It all began because Pierce Turner’s bowtie broke. Well, I suppose it really started when our band, Major Thinkers, got signed to Epic Records, the label responsible for the success of Michael Jackson’s Thriller.
We were instantly catapulted from being a Lower East Side New Wave band to the potential next big thing. Within days people who wouldn’t have spared us a subway token were flying us first class around the country.
Part of the deal with Epic was that we were required to “make the scene.” Consequently, we received two embossed tickets for the social event of the 80’s – a celebration for Michael Jackson at the Museum of Natural History.
We were also sent formal evening attire, from dress suits to black shoes (how did they know our sizes, you might ask? Hey babe, Epic’s stylists already had all our measurements!)
And then Turner’s bowtie snapped. We tried everything from needle and thread to crazy glue to fix the bloody thing; suffice it to say our tardiness led to our limo driver speeding off when some of our enterprising neighbors attempted to mount his vehicle on milk crates. In the end, we were forced to settle for an oil-spewing checker cab driven by a pot-smoking anarchist.
By the time we rattled up to the Museum even the fashionably late had long since arrived; thus, a rumor spread among the paparazzi that the gloved one was upping the ante by arriving in a cab rather than the usual poseur’s limo.
The camera flashes exploded like sheet lightning as the anarchist, with a great flourish, opened the back door and out stepped two yobs from Wexford - to be greeted by a chorus of groans from onlookers and paparazzi alike.
Everyone who was anybody in those hype-fueled days was at that party and the gloved one democratically kept us all waiting. Still, there was champagne, caviar and cocaine in abundance. I vaguely remember chatting up Yoko Ono in a Liverpool accent. She was not impressed.
After three hours most of the real celebrities were ensconced in various bathrooms, leaving Turner and me within spitting distance of the King of Pop when he suddenly made his appearance.
It was brief and to the point, to say the least. He merely raised his gloved hand, whispered “hi,” then beat it as hundreds of A-Listers streamed out of stalls and closets sneezing and wiping their noses. But I’ll never forget the sheer panic in this pathologically shy young man’s eyes; nor did I have any doubt but that he was a prisoner of his own fame and psychosis.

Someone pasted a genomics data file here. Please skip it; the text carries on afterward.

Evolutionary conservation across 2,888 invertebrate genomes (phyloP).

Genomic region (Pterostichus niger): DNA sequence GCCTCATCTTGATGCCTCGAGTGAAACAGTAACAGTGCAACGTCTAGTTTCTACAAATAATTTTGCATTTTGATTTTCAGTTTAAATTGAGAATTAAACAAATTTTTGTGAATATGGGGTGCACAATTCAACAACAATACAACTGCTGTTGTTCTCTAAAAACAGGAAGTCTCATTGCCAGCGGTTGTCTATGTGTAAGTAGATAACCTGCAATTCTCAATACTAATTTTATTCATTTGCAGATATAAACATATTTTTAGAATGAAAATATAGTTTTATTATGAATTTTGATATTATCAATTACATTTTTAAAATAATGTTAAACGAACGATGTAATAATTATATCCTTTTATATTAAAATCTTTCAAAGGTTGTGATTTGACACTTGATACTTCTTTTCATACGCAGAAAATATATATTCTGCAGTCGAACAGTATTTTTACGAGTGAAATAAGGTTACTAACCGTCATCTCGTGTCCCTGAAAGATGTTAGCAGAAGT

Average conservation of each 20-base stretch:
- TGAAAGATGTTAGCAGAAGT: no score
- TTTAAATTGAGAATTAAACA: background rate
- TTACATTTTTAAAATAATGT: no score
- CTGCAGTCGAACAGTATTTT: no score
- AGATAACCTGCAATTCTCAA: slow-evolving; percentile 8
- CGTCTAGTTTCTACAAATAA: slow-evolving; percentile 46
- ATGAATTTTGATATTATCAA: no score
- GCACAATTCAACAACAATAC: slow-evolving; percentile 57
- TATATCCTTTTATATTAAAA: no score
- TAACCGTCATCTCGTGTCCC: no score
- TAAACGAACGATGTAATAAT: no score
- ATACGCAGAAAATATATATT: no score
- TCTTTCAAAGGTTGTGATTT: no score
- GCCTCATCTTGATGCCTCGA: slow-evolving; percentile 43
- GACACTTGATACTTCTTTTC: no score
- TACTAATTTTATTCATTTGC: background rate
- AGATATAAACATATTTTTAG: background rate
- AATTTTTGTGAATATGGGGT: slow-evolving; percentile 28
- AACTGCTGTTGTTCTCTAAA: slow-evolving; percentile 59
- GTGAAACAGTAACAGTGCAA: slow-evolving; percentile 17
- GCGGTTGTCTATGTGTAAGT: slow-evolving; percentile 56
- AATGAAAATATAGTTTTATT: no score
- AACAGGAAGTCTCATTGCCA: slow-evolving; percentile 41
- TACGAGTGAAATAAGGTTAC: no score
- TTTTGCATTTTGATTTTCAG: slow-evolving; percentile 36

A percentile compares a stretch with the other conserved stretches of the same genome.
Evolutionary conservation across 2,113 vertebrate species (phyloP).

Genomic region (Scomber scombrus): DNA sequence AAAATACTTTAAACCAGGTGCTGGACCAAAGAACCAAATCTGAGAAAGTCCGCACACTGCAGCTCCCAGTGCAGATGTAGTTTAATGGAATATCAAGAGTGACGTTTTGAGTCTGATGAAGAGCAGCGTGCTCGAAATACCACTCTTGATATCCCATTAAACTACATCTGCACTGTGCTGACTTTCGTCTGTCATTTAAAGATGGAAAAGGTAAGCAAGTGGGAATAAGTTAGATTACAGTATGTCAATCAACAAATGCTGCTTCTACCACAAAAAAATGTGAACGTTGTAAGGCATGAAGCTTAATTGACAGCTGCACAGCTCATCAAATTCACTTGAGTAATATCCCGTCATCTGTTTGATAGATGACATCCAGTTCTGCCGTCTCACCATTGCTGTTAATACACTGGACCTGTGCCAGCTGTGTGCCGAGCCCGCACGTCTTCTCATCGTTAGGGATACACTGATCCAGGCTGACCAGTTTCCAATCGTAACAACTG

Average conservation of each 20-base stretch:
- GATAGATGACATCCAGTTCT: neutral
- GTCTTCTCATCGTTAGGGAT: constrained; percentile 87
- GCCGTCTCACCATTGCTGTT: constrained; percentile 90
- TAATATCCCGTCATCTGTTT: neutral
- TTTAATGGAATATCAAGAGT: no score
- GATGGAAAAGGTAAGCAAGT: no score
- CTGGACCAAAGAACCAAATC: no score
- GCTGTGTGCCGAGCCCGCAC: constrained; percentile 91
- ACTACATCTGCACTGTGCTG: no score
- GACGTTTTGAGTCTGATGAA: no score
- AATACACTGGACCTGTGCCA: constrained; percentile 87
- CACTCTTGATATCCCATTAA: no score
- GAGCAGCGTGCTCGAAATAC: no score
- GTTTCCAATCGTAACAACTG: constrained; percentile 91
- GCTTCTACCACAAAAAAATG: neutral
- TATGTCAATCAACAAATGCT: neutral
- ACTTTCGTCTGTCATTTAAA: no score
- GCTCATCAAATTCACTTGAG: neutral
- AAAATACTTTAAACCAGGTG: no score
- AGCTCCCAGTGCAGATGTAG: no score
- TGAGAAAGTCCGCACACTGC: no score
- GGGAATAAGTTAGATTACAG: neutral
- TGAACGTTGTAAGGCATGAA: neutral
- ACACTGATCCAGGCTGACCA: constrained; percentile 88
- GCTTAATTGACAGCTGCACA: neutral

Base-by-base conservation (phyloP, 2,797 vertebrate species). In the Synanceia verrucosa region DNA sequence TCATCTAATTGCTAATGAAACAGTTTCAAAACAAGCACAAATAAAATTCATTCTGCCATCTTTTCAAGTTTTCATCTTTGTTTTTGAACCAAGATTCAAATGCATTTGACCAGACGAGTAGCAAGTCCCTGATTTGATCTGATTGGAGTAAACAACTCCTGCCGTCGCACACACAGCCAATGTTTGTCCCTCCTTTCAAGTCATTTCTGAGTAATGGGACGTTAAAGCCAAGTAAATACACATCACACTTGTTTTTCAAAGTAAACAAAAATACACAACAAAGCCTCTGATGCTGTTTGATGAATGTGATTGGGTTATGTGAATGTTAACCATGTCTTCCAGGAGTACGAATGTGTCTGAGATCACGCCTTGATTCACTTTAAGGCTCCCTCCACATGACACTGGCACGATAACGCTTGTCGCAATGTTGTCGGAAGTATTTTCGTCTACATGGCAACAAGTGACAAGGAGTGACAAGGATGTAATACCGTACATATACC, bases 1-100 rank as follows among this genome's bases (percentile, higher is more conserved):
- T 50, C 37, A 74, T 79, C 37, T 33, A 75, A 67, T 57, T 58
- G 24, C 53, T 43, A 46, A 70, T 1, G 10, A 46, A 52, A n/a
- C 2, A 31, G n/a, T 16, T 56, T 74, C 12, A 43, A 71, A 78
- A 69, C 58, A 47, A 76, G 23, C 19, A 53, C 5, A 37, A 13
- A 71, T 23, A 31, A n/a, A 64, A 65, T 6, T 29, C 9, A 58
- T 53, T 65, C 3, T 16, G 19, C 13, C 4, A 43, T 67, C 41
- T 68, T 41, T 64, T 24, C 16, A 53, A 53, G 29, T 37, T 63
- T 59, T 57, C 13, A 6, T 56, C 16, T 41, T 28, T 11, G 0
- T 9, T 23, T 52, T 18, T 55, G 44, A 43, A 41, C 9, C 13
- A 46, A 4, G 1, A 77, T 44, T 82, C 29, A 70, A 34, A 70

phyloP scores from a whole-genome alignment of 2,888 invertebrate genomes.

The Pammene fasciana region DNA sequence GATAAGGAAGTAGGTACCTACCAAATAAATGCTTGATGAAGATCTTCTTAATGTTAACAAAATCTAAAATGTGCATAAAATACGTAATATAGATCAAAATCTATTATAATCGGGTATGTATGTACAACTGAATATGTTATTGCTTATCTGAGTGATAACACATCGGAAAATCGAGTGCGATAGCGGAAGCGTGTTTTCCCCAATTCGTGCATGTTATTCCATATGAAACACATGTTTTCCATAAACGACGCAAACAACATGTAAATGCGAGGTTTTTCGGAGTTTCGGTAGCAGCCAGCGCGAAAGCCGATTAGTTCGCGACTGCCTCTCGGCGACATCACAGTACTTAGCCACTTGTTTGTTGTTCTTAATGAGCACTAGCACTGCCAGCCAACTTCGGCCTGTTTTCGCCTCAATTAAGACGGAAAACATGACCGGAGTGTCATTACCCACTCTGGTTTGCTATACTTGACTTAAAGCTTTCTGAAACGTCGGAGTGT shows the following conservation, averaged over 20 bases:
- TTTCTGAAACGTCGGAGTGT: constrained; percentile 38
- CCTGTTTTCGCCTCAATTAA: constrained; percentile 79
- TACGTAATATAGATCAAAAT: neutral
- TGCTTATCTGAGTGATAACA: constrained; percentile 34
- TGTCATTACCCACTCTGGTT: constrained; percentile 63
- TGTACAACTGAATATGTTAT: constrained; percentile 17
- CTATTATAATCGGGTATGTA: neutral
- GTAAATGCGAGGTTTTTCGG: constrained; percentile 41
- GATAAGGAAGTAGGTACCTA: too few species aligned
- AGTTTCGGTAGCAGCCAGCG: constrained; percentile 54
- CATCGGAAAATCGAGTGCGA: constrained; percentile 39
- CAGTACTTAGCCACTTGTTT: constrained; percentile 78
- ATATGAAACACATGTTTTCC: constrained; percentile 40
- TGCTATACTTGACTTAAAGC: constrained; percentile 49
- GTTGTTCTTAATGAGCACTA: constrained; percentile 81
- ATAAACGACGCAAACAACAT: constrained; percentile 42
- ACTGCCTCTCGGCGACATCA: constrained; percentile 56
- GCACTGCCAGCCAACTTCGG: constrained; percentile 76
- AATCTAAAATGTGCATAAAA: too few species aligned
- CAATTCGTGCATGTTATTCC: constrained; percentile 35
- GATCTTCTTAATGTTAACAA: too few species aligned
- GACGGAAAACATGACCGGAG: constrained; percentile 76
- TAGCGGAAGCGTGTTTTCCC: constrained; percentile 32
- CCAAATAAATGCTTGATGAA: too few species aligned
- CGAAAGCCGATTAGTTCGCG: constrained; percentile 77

In the next year I would learn a lot about the celebrity music business – the managers, agents, handlers and PR firms who take so much off the top that the artist is left with an unworkable percentage along with sacks full of unpaid bills. I learned even more about the corrosive costs of celebrity, and how egotism and various dependences are not only tolerated but encouraged, thereby making the talent easier to control.
Major Thinkers are not even a footnote now; we were eventually “dropped” and returned to East Village anonymity. Michael, however, suffered a worse fate for he could have been the greatest Rhythm & Blues singer.
He’ll always be king of Rhythm – play Billy Jean at your next party and watch the floor fill within the first sixteen bars. But his longing for a lost childhood coupled with his various dependencies - many of them enabled by an ubiquitous retinue of flunkies - ensured that he never learned to touch his own soul in the manner of Otis Redding or Sam Cooke.
What does Jackson’s life say about us? Well, as a society we’re addicted to vapid sensationalism. Celebrity, after all, sells ads for toilet paper; the ongoing imbroglios in Iraq and Afghanistan are too complicated and tedious for such an all-important task.
And what about his death? Michael’s dependence on so many prescription drugs may seem staggering but take a look in your own bathroom closet. We have a pill for everything nowadays in our efforts to eradicate pain and grief. Unfortunately, both are part of the human condition. Michael, for all his talent and money, never came to terms with either. Perhaps it’s time our doctors did.